Skip to content

The State of Festival Connectivity – Past, Present and Future

Al Cook and Paulo Joaquim from TOURTech, David Fordyce, C3 Presents at Lollapalooza

This week I contributed an article for the stellar source for all things festival business, Festival Insights, which focused on the challenges with festival connectivity and new developments in this space. The piece includes excerpts of research and interviews with festival organisers and event technology providers for The Connected Festival™ Report. The report, which cover the US, UK and Europe,  will be presented and released during ‘The Future of Event Tech’ session at the 2015 SXSW Music Conference.

In the words of Grace Hopper, a computer programming pioneer, “The most dangerous phrase in the English language is ‘We’ve always done it this way.’”

Almost every facet of festival operations is changing, including the area of IT and connectivity, and the old rules are going by the wayside year by year.

When TOURTech launched its IT company during the 2008/2009 festival season, back-of-house Internet access was considered ‘nice to have.’ “If it went down, nobody cared that much,” said founder Al Cook.

As the festival worlds become more connected, IT has become mission critical. Cook elaborated, “When your festival is riding on a cashless payment system that may or may not need to connect to the Internet, but certainly to a server on-site or to each other, the requirement to have a local area network is really dominating the festival design these days.”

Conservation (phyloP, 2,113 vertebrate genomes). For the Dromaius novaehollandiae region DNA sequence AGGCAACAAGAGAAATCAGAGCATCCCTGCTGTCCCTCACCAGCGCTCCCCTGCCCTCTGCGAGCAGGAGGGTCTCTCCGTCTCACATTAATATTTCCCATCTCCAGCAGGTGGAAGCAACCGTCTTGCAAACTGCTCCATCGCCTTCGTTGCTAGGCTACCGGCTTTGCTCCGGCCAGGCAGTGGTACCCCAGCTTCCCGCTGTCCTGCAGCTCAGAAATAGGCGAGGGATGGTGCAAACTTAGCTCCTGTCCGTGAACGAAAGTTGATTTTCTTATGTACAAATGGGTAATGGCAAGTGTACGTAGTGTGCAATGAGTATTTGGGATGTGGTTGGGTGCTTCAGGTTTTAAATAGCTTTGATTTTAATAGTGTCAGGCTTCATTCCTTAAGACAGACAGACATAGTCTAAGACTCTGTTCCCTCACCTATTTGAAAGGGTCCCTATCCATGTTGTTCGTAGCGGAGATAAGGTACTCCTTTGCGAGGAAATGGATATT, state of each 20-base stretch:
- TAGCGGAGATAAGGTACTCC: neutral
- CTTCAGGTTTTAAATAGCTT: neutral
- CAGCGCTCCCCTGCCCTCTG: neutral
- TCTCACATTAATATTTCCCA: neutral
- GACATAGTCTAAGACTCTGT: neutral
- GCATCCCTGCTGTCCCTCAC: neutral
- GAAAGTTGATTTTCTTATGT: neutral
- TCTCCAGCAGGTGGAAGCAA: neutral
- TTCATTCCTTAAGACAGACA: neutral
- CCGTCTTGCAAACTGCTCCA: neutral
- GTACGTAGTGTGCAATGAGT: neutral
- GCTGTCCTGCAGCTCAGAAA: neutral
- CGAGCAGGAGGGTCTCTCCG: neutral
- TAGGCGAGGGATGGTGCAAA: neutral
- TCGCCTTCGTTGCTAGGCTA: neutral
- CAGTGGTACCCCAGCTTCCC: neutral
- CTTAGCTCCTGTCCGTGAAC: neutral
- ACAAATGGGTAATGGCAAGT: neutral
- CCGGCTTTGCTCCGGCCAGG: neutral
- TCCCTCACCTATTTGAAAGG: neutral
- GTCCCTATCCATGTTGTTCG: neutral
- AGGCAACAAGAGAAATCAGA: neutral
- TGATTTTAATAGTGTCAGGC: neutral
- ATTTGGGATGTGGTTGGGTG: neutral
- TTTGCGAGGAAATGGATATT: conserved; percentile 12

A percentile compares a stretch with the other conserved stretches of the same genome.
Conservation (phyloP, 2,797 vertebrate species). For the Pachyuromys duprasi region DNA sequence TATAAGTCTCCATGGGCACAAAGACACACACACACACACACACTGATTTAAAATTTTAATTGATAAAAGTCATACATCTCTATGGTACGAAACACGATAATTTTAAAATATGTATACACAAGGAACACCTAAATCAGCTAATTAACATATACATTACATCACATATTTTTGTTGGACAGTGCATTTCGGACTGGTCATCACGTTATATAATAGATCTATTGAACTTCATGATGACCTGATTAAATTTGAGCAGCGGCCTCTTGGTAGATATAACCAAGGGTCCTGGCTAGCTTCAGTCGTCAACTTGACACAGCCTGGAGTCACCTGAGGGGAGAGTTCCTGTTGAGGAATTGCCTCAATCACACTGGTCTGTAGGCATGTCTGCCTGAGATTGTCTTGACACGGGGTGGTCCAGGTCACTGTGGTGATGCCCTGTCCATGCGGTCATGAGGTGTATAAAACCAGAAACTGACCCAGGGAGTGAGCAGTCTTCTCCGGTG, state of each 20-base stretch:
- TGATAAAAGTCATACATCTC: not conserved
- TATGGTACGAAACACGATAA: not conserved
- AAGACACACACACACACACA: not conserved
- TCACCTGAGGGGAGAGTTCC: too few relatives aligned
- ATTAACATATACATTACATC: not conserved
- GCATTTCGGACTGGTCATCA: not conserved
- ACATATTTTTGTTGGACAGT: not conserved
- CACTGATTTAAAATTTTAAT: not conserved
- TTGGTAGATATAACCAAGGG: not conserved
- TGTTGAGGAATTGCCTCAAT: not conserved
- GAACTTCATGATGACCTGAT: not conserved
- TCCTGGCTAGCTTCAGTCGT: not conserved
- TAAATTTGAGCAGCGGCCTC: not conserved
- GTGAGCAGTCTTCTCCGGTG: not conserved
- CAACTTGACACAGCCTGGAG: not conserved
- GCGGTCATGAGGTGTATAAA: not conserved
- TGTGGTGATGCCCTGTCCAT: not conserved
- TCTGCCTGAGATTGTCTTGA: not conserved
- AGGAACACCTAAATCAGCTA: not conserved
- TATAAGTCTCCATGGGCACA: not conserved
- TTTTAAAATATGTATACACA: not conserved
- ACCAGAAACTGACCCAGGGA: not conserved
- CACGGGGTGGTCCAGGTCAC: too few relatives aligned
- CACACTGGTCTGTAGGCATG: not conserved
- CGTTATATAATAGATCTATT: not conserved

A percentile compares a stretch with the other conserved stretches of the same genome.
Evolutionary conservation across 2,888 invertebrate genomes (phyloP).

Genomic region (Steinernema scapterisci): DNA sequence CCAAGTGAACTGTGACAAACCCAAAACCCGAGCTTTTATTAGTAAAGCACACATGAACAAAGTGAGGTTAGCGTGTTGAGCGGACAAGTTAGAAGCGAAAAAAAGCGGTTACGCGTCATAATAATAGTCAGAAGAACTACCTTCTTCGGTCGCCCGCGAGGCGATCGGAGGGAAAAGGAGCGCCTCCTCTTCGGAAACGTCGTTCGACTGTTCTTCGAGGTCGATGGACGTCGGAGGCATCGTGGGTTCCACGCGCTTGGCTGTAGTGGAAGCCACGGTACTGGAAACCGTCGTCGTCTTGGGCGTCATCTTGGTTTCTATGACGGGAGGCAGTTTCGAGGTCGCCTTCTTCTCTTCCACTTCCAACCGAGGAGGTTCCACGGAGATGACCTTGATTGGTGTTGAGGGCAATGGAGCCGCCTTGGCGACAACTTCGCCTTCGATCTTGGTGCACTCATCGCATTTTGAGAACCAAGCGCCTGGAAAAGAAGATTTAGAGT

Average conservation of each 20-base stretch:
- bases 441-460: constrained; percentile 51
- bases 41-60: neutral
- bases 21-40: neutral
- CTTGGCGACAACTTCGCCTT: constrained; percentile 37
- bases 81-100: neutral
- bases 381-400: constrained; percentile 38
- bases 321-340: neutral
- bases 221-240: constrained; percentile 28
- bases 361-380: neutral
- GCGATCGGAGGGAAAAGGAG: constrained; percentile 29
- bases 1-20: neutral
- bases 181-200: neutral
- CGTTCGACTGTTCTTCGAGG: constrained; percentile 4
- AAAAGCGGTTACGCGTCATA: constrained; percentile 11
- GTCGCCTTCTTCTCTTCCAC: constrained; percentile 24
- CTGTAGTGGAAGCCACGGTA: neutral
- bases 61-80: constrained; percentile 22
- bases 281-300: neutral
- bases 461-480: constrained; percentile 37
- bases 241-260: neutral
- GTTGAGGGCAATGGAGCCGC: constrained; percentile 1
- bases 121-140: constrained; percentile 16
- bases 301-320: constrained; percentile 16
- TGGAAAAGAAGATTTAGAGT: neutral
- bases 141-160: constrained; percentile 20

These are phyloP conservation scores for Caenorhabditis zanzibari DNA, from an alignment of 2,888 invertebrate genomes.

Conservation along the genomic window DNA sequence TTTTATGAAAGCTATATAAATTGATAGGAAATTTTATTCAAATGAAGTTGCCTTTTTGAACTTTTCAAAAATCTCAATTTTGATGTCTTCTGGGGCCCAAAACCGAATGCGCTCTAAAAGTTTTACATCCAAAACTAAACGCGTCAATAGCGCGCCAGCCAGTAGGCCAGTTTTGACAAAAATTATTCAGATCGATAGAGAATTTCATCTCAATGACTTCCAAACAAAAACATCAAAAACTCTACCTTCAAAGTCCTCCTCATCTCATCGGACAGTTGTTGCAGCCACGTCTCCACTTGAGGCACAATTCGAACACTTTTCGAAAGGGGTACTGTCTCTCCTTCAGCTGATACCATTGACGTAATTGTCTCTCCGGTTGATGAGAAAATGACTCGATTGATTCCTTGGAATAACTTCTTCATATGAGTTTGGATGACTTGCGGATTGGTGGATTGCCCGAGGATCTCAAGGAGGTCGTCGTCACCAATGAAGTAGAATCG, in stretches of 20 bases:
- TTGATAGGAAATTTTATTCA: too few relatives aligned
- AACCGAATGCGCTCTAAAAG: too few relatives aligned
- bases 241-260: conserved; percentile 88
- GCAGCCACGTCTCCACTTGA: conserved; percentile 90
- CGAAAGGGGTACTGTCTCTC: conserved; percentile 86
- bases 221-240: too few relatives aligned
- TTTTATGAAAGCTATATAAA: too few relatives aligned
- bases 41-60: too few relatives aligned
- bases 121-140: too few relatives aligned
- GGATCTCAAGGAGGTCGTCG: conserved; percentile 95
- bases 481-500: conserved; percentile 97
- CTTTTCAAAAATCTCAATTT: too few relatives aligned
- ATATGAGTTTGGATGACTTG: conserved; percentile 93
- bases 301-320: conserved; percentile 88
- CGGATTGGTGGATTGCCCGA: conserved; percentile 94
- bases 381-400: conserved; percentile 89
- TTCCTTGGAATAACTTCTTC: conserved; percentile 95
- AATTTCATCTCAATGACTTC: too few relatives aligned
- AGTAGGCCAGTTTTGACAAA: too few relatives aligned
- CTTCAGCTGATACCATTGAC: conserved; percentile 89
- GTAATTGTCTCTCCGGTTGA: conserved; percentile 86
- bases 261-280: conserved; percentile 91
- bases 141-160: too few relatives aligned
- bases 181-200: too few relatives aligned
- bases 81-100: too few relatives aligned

Last year TOURTech serviced 25 festivals and 17 one-off festival-related events. While the demand for festival IT has grown, each deployment has expanded year-over-year. One of their clients, C3 Presents, drastically increased the number of network drops for Austin City Limits (ACL) festival, from 100 in 2013 to over 240 in 2014.

“What gets harder is the demand,” said David Fordyce, IT Manager for C3. “Last year we started doing cashless at all our festivals.” This required drops at all the cashless payment access points and top-up stations where attendees added money to their RFID wristbands.

Read the rest of the article


To get your free copy of The Connected Festival Report, which will dive deeper into Wi-Fi and connectivity, iBeacons and next-generation mobile apps, social media and data intelligence, and the evolution of cashless and mobile payment systems, contact Kim Owens at


Sign up to our newsletter and get updates to your mailbox